In High Park, you can glimpse the variety of unique woodlands, wetlands and savannah habitats that once occurred throughout Toronto.
High Park’s vegetation is transitional between the Carolinian zone, a floristic region that reaches its northeasterly limit near Toronto, and the mixed hardwood zone, which extends north and east through central Ontario and Quebec. The Carolinian zone contains a high proportion of Canada’s endangered habitats and approximately 65% of Ontario’s rare species (Varga 1989).
Generally, the plateau and upper ravine slopes of High Park support dry oak forests and savannahs with a prairie understory. Lower ravine slopes and slopes facing north and east contain moist deciduous forests dominated by Red Oak with Black Cherry and Red Maple as secondary species. Mixed forests of Eastern Hemlock, Eastern White Pine and Red Oak are restricted along the lower slopes of Spring Road Ravine (Varga 1989).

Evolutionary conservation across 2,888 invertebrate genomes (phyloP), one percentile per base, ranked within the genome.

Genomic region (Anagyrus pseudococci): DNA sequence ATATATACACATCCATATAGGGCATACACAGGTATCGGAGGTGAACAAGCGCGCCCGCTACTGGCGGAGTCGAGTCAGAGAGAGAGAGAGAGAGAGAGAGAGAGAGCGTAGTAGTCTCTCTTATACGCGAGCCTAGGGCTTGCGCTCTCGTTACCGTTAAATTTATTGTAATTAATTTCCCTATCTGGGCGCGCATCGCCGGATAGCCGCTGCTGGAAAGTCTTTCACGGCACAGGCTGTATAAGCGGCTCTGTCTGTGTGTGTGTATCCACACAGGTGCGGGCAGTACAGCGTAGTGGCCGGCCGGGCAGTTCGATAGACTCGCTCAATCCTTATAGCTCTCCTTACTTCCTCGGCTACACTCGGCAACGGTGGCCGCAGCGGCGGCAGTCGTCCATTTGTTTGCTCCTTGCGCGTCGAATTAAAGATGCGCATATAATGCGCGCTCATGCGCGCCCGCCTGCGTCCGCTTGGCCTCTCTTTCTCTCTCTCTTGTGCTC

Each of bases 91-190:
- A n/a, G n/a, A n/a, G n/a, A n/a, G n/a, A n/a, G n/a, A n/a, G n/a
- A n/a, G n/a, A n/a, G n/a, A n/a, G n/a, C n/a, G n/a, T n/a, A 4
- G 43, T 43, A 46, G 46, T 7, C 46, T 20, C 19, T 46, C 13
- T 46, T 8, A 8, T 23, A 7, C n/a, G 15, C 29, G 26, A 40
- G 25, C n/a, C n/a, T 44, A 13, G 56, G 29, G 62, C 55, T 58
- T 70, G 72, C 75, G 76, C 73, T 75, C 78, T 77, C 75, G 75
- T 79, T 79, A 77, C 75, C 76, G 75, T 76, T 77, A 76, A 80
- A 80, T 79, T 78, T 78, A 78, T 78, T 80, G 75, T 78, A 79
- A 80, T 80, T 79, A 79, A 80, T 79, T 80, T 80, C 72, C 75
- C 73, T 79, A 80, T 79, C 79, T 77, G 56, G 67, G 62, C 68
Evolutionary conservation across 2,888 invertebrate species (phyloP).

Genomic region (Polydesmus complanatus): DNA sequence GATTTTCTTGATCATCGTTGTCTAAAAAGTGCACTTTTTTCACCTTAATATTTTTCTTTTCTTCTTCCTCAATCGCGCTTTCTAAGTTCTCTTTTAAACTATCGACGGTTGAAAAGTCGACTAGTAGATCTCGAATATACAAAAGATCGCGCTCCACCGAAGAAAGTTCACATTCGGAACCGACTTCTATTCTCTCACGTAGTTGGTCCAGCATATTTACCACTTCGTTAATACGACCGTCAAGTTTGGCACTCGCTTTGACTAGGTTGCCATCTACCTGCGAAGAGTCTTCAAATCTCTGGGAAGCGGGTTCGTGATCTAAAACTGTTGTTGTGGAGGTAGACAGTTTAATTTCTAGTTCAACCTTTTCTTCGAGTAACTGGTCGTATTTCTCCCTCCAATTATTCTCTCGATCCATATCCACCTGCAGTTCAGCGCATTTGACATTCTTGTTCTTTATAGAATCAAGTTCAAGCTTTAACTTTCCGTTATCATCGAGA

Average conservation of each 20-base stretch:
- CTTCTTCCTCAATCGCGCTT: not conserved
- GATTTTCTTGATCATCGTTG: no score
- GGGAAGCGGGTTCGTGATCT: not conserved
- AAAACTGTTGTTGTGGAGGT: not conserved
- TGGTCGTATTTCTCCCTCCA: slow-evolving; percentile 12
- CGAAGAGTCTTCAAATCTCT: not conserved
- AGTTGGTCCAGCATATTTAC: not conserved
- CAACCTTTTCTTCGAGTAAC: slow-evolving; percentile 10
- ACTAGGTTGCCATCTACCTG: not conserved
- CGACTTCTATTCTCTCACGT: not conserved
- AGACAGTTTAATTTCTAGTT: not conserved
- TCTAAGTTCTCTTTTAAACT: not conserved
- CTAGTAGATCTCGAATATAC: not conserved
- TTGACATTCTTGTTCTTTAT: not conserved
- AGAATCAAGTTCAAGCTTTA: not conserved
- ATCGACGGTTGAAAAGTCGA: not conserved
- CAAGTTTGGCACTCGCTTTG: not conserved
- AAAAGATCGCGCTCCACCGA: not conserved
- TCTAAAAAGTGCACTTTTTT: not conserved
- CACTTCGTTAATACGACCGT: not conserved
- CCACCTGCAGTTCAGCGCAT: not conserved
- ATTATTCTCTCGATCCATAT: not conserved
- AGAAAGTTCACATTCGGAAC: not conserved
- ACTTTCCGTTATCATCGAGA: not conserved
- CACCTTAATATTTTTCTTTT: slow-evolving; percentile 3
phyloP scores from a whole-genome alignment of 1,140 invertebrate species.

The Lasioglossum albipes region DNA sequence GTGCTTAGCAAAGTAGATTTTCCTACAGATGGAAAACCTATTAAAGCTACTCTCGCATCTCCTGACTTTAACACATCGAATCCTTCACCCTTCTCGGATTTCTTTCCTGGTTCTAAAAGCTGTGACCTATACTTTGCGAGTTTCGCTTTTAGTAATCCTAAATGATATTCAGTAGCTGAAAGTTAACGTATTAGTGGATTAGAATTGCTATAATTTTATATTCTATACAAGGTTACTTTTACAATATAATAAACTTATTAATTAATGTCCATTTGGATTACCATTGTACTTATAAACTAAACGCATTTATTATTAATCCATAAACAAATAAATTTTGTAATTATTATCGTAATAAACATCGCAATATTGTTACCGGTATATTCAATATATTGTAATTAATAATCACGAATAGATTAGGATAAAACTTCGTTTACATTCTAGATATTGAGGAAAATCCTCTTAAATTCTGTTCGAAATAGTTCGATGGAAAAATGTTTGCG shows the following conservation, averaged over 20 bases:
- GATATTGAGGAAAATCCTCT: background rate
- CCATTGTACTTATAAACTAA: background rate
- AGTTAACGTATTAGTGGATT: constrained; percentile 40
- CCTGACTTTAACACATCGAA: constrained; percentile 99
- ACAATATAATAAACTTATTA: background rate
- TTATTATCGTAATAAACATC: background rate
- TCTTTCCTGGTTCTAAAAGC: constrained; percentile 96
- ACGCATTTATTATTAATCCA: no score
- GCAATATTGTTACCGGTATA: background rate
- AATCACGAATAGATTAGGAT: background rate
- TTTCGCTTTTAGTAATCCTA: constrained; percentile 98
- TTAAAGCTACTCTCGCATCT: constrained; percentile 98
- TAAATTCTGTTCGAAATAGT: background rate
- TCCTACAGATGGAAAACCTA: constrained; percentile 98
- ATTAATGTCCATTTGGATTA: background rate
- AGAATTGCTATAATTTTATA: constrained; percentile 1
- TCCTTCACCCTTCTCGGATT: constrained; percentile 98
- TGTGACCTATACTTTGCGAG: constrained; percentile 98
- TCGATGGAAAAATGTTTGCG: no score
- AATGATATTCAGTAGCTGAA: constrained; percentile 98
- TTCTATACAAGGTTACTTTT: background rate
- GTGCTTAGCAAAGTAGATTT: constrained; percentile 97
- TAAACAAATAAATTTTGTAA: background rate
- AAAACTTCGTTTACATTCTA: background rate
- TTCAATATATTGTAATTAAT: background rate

The wetlands of Grenadier Pond and the Duck Ponds, important remnants of Toronto’s once-extensive lakeshore marshes, include extensive patches of the regionally rare sweet flag.